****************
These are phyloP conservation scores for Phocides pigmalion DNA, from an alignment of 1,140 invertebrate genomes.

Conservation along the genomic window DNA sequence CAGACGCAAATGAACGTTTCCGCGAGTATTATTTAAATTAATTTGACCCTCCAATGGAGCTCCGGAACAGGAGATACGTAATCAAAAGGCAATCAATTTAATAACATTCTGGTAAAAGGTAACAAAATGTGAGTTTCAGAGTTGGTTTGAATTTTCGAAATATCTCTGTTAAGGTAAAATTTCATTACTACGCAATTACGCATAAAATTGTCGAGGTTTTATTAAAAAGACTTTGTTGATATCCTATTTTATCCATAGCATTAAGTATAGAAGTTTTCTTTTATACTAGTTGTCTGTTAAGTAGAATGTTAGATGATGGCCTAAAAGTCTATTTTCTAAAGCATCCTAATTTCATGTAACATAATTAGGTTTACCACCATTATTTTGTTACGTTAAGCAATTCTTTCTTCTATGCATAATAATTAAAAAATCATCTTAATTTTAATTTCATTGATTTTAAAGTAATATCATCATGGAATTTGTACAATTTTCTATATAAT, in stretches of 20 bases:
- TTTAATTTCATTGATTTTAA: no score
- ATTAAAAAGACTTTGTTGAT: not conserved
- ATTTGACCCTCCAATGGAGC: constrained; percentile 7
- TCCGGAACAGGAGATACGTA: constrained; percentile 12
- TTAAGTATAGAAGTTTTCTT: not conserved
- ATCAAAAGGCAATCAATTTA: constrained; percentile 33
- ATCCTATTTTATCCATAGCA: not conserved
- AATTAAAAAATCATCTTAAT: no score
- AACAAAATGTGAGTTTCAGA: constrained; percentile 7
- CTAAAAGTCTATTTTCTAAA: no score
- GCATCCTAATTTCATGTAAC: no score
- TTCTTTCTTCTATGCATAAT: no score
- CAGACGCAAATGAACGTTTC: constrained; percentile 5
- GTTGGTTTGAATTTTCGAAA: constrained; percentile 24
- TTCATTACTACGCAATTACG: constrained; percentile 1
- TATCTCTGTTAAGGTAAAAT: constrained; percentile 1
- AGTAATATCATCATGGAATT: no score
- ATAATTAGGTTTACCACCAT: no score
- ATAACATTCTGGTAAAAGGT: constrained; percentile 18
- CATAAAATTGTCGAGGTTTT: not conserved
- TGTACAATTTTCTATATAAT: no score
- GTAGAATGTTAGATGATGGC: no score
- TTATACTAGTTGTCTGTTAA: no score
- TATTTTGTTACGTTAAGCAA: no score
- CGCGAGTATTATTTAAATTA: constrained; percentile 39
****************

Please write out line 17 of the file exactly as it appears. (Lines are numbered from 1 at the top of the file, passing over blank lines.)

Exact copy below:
- TTCATTACTACGCAATTACG: constrained; percentile 1